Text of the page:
The two families of lenticulars and spirals, originally denoted ``normal'' S and ``barred'' SB by Hubble, are now designated ``ordinary'' SA and ``barred'' SB, so as to permit the use of the compound symbol SAB for ``intermediate'' objects of mixed characteristics. The symbol S alone is used when a spiral object cannot be more accurately classified as either SA or SB because of poor resolution, unfavorable tilt, etc. The ``ordinary'' spirals are not more ``normal'' than those of the ``barred'' family which are at least as common (cf. Sect. 3c).

In the new class of lenticulars the two families are denoted SA0 and SB0, depending on the absence or presence of a bar structure across the central lens; ``intermediate'' objects with a very weak bar are noted SAB0. The symbol S0, used for SA0 in Hubble's notation, is now used for a lenticular object which cannot be more precisely classified as either SA0 or SB0; this is often the case for edgewise objects 1.

Two main varieties are recognized in each of the lenticular and spiral families, the ``annular'' or ``ringed'' type, denoted (r), and the ``spiral'' or ``S-shaped'' type, denoted (s). Intermediate types are noted (rs). In the ``ringed'' variety the structure includes circular (sometimes elliptical) arcs or rings (S0) or consists of spiral arms or branches emerging tangentially from an inner circular ring (S). In the ``spiral'' variety two main arms start at right angles from a globular or little elongated nucleus (SA) or from an axial bar (SB).

The distinction between the two families A and B and between the two varieties (r) and (s) is most clearly marked at the transition stage S0/a between the S0 and S classes. It vanishes at the transition stage between E and S0 on the one hand, and at the transition stage between S and I on the other (cf. Fig. 3).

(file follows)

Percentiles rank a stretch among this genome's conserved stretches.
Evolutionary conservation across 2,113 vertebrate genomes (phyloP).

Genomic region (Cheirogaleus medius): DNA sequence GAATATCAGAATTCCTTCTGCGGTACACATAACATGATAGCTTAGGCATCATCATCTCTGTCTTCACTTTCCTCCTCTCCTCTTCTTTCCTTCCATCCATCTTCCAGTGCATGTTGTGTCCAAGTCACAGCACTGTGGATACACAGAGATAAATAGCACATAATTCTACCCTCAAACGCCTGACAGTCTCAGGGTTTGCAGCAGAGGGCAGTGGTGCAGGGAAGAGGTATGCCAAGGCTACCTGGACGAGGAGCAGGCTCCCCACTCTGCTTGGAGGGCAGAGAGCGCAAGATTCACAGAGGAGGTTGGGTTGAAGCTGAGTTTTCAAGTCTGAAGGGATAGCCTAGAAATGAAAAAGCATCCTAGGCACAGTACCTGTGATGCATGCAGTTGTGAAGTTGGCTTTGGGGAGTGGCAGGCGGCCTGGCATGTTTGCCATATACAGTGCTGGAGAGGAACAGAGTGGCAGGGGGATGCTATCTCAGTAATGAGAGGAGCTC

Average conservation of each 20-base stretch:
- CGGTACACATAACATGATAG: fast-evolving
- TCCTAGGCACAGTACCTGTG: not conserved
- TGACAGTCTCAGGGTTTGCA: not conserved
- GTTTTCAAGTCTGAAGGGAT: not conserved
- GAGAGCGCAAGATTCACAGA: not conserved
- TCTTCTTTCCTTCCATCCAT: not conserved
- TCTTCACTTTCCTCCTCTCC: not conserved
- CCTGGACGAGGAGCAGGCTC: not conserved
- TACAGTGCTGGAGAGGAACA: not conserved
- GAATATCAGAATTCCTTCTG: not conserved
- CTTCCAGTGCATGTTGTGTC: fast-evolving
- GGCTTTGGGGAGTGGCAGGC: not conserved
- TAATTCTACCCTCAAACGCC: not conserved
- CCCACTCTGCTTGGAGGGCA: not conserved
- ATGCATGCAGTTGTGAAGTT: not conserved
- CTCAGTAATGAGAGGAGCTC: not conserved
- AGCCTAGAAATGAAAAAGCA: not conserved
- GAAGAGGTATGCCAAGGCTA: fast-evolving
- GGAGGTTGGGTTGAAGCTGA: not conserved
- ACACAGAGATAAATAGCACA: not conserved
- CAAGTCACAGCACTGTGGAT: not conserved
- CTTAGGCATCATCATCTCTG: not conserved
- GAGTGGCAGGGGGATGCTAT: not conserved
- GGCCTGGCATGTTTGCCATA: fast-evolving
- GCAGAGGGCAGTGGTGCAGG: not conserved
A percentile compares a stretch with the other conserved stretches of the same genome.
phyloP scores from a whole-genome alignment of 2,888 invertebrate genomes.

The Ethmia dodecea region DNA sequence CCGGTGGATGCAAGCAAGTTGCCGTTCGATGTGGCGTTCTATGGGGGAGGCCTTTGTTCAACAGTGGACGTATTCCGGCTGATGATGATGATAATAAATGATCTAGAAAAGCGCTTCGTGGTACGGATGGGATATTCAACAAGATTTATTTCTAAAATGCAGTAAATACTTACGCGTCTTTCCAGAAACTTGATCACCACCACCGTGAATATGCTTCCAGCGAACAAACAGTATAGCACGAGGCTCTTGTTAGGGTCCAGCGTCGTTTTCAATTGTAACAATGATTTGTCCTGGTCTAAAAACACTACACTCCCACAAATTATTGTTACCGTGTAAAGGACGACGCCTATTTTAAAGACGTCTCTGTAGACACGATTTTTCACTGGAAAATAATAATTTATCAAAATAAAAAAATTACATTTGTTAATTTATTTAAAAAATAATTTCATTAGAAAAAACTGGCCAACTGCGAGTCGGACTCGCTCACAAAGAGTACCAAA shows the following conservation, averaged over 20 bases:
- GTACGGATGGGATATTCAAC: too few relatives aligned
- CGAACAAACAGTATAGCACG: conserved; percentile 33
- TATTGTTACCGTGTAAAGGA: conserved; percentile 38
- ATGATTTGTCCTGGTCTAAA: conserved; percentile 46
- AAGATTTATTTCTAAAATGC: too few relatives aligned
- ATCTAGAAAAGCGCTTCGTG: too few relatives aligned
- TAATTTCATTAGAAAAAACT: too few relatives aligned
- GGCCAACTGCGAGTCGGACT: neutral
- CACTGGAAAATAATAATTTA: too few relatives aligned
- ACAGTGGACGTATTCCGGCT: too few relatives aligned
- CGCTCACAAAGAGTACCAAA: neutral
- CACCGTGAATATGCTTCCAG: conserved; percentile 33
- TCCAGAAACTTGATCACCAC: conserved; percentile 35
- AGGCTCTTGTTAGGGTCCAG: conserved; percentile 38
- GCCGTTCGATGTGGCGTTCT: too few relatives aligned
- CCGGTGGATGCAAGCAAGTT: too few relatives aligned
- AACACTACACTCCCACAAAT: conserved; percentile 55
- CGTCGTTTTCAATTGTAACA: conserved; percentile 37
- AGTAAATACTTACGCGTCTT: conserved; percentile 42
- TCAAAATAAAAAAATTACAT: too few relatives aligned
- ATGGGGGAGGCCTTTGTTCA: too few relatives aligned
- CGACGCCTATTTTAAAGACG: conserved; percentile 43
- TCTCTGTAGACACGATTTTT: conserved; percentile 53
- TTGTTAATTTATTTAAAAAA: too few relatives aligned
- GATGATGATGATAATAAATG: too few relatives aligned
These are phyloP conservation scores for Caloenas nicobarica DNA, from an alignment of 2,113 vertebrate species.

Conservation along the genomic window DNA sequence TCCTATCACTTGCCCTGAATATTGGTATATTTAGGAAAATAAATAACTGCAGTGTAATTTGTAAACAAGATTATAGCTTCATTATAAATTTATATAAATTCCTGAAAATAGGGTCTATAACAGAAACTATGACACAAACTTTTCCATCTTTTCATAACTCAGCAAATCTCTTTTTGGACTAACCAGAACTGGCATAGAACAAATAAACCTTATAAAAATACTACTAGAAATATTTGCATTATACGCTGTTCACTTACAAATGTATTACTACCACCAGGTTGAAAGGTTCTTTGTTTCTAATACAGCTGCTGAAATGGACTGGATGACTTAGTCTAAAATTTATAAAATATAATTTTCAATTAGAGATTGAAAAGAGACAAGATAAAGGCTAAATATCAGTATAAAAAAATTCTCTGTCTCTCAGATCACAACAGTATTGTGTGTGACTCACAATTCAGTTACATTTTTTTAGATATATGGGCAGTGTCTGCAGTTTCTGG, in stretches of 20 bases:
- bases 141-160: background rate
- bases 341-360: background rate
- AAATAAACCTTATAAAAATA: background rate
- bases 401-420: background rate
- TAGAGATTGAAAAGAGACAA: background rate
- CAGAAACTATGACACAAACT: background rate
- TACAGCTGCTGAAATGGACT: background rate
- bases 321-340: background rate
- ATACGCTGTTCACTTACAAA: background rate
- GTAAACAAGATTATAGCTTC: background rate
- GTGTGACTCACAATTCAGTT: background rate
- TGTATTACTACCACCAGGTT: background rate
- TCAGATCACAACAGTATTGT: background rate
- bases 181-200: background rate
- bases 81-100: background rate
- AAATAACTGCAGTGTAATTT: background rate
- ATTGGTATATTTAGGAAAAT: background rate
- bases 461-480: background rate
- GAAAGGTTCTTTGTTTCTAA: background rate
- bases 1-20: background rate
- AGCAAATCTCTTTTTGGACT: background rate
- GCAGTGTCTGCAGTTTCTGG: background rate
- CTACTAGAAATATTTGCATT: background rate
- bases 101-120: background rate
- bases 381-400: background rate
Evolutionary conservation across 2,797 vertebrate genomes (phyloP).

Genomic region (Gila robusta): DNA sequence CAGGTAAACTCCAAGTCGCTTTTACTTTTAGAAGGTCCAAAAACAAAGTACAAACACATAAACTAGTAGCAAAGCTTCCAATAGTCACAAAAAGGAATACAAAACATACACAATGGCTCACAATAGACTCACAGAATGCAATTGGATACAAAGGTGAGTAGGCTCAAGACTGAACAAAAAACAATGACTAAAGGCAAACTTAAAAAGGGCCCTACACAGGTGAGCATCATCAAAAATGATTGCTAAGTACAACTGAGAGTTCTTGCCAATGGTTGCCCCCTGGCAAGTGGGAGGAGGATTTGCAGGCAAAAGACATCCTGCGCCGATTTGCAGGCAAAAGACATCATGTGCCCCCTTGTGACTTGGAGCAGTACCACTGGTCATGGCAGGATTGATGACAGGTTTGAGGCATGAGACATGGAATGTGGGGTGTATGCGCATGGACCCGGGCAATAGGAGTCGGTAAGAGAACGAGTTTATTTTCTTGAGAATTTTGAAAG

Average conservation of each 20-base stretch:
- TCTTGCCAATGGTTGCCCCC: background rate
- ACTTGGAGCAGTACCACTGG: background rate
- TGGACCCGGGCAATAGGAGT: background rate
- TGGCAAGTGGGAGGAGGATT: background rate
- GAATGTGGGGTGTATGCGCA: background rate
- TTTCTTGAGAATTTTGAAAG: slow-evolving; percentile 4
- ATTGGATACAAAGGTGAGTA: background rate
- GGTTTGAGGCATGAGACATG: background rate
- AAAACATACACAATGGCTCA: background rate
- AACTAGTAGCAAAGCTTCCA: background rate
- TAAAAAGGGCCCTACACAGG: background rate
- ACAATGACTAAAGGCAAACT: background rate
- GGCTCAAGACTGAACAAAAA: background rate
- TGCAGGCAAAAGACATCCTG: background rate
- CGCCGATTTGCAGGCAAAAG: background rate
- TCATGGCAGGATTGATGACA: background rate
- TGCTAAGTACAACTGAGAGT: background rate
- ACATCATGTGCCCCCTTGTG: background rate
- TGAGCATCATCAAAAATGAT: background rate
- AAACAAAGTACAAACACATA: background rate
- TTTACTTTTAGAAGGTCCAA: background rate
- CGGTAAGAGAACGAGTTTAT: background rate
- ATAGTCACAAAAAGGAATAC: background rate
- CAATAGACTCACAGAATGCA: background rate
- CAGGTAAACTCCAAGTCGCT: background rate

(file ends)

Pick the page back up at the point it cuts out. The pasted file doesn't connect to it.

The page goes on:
Four sub-divisions or stages are distinguished along each of the four spiral sequences SA (r), SA (s), SB (r), SB (s), viz. ``early'', ``intermediate'' and ``late`` denoted a, b, c as in the standard classification, with the addition of a ``very late'' stage, denoted d. Intermediate stages are noted Sab, Sbc, Scd. The transition stage towards the magellanic irregulars (whether barred or not) is noted Sm, e.g. the Large Magellanic Cloud is SB (s) m.

Along each of the non-spiral sequences the signs + and - are used to denote ``early'' and ``late'' subdivisions; thus E+ denotes a ``late'' E, the first stage of the transition towards the S0 class 2. In both the SA0 and SB0 sub-classes three stages, noted S0 -, S0 °, S0 + are thus distinguished; the transition stage between S0 and Sa, noted S0/a by Hubble, may also be noted Sa-. Notations such as Sa+, Sb-, etc. may be used occasionally in the spiral sequences, but the distinction is so slight between, say, Sa+ and Sb-, that for statistical purposes it is convenient to group them together as Sab, etc. Experience shows that this makes the transition subdivisions, Sab, Sbc, etc. as wide as the main sub-divisions, Sa, Sb, etc. 3.